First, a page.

Least expensive of the fortified wines, Madeira bears the singular virtue of being utterly still like whiskey or eau de vie. Uniquely aged in heat rather than cool, the sweet wine oxidizes slightly and thus after opening retains its flavor even in hot climates.madeira.jpg

Riddled with flu on his return from Italy, Mr. Henry repaired to his favorite apothecary, Nancy’s Wines for Food. Though his head was full of cotton, his reasoning was not occluded. Mr. Henry decided that the purchase of a subtly aromatic libation would be money wasted. Consequently he threw himself on the mercy of a young apprentice with shaven pate and satyric smile who recommended an $11 bottle of Rainwater that Mr. Henry dutifully drank every evening for a week.

The cure was thorough and complete. Rainwater is the cough syrup of the gods.


With newly-acquired curiosity for the mysteries of Madeira, Mr. Henry detected traces of it in a mascarpone cream dessert served by Cipriani at the McKim, Mead & White designed 55 Wall Street, one of Manhattan’s greatest rooms, former site of National City Bank, the Merchant’s Exchange, and the New York Stock Exchange.

The dessert is one that itself must be very resistant to decay because the cream is principally composed of stiffly beaten egg whites with some mascarpone and a splash of Madeira. Sandwiched between pastry layers and sprinkled with shaved coconut, it was light and toothsome. (Best of all, it can be prepared without cooking!)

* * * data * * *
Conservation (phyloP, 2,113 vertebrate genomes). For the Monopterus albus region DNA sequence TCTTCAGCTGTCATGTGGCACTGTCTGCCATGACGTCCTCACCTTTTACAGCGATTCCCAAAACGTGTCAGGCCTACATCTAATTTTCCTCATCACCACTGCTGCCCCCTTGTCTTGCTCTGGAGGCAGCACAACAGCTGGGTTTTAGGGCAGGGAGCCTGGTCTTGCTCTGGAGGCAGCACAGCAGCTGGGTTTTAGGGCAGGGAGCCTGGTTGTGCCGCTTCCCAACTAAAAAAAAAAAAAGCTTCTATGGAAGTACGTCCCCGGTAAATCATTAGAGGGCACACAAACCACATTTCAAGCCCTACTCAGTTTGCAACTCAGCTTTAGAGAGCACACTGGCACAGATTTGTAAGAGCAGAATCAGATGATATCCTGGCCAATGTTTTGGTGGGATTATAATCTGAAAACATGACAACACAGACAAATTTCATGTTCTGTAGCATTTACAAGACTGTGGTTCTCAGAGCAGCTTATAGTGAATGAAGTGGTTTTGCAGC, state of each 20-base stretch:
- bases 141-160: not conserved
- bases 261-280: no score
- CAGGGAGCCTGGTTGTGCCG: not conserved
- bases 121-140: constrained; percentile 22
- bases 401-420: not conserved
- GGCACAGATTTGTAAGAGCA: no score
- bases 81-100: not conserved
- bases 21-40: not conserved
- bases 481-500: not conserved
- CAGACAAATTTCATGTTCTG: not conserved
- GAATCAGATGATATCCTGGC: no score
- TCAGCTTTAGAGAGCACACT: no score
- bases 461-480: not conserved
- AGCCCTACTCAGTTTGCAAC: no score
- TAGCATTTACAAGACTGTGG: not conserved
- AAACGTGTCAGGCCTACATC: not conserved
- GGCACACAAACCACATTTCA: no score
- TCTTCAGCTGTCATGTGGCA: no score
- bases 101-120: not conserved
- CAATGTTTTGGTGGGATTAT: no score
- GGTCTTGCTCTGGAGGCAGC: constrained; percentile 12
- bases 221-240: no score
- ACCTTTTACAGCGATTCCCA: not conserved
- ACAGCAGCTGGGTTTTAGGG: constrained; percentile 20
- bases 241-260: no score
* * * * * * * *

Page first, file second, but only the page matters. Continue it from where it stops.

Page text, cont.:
Toddson Says:

Actually, it IS possible to ruin tiramisu following this recipe. An article in The Washington Post several years ago was written by someone who came from someplace (alas, I forget which) where “ladyfingers” refers to okra. As a result, she sliced okra, soaked it in coffee, and proceeded from there. It was not a pretty sight and, seemingly, tasted worse than it looked.


Ladyfingers in the tiramisu! What a hoot! The South is SO worthwhile. Mr. Henry’s dear friend Trudy, bound in the shallows and miseries of Washington, DC, reported lately that one of her friends there promised to keep her “abreasted” of new developments, and this surely is one.

As it happens, okra is one of Mr. Henry’s secret lunchtime quick-fix foods. He places them in a bowl, rinses them, covers them with a dish, and nukes those fuzzy ladyfingers for two minutes. That’s it. Total preparation time: two minutes and change. Don’t eat the gnarly lil’ stems, by the way. (Mr. Henry is fearful that his reading audience might abandon all common sense in slavish devotion to his recipes.) The rest of the okra is a crunchy and gelatinous treat, a toothsome combination of green vegetable and nutty seeds.